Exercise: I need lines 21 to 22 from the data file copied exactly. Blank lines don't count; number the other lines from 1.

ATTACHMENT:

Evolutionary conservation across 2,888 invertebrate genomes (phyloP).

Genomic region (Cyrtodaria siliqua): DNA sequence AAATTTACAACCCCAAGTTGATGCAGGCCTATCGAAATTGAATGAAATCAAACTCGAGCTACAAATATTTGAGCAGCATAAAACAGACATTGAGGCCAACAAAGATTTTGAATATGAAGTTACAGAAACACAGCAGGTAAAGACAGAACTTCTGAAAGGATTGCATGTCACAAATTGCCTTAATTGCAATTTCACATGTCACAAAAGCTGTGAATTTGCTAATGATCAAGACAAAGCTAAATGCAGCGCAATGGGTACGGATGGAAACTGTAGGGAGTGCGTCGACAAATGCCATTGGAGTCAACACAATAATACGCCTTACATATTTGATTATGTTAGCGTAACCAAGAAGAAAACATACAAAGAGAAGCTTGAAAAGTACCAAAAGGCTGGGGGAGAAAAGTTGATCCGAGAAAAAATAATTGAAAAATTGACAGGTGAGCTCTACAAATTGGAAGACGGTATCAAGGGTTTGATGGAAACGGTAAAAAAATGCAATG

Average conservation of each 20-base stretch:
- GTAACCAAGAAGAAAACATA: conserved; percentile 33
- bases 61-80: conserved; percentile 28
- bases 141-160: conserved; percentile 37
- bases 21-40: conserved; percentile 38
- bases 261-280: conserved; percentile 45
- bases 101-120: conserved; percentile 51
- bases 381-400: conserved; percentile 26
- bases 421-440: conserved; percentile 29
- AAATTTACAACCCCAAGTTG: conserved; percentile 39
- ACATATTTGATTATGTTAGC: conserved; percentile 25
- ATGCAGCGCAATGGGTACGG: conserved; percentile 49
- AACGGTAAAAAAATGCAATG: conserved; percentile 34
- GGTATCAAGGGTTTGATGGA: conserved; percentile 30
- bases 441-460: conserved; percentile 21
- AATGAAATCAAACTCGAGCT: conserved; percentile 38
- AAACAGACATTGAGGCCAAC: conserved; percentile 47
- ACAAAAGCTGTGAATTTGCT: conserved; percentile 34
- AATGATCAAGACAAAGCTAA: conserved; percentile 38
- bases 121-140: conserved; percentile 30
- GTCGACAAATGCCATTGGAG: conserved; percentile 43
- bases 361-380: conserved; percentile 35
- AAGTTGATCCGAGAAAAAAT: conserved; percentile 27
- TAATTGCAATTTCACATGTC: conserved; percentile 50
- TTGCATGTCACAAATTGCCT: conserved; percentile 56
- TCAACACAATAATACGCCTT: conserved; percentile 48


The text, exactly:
- AATGATCAAGACAAAGCTAA: conserved; percentile 38
- bases 121-140: conserved; percentile 30